Will the Secure Act Help Americans Save Enough for Retirement?by Dorianne Perrucci January 23, 2020
Late last year, The U.S. Senate handed Americans an early Christmas gift on December 19 by approving Setting Every Community Up for Retirement Enhancement Act, or the Secure Act. We initially reported on Secure after the nearly unanimous vote in the House of Representatives in August.
The new law took effect on January 1, 2020 and made it easier for small business owners to offer retirement plans, and for more workers, including part-time workers, to save. But critics say the new legislation doesn’t go far enough to help Americans sock away the nest egg they’ll need for a secure retirement.
That’s the bigger story for enterprising business reporters to follow, but first, answer these questions on your readers’ minds:
How will the Secure act affect your readers?
By helping them save all the tax-advantaged money that the Internal Revenue Service (IRS) allows. The U.S. Bureau of Labor Statistics notes that only 55% of Americans have a retirement plan at work. How does that statistic represent workers in your demographic?
Many part-time workers employed by small business owners could benefit, and older workers can now save up to 72, instead of taking distribution from a retirement account at 70½, as previously required. Those with a 401(k) plan at work can benefit, too, by also contributing to a Roth Individual Retirement Account (IRA). Most (60%) U.S. workers with a 401(k) plan didn’t know they can contribute to a Roth IRA, according to a survey conducted by TD Ameritrade in August 2019.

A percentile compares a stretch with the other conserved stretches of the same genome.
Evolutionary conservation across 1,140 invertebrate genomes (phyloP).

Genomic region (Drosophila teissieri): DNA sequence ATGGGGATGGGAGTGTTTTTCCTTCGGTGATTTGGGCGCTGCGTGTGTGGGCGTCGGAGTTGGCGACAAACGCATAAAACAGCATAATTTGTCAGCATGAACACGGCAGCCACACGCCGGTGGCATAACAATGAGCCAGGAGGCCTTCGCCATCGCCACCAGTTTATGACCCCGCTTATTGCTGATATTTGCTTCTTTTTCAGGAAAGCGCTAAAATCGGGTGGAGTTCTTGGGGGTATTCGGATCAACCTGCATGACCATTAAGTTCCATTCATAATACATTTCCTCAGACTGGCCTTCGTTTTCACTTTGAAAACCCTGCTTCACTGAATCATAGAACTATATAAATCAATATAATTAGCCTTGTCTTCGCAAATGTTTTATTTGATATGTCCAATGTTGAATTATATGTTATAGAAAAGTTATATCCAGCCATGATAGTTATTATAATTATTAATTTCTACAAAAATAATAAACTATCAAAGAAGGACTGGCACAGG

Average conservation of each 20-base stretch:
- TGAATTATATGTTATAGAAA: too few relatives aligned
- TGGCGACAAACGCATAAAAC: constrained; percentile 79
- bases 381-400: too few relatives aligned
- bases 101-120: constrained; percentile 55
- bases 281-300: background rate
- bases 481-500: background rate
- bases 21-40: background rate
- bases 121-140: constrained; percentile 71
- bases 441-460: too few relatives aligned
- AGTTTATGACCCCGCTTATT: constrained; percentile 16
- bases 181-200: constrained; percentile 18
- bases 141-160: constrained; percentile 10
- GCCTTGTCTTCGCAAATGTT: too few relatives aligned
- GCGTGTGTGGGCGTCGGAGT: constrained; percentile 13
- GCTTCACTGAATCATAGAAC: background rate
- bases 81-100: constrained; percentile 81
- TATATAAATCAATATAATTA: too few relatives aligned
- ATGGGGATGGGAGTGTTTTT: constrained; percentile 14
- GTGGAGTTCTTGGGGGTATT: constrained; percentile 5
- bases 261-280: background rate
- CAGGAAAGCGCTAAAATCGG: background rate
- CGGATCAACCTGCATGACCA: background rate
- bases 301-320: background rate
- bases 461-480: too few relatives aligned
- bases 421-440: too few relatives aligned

How will the Secure act affect my small business?
The Secure Act allows small businesses to offer less expensive “safe harbor” retirement plans to part-time employees. Owners will also receive a tax credit of up to $500 a year if they create a 401(k) or SIMPLE IRA plan with automatic enrollment. Will offering a plan help these owners retain workers? Ask a panel of small business owners if they are thinking about setting up a plan for part-time workers. Only 28% of small business owners with less than 10 employees have retirement plans, and 34% don’t have one for themselves, according to SCORE, a nonprofit that mentors small business owners. Almost half (48%) of employees who left a small business job because of the lack of a retirement plan, SCORE found.
What else do I need to know about Secure?
There are tax disadvantages for those who inherited a “stretch” IRA after December 31, 2019. Instead of stretching out the money over their lifetime, non-spouse beneficiaries will now be required to withdraw all the money in an inherited IRA within 10 years of the original accountholder’s death. Find a few readers impacted by this change of law and ask if they have assessed a strategy to deal with this change of law. Loop a financial planner and a Certified Public Accountant into your discussion. The new law is estimated to raise $15.7 billion in additional tax revenue for the federal government.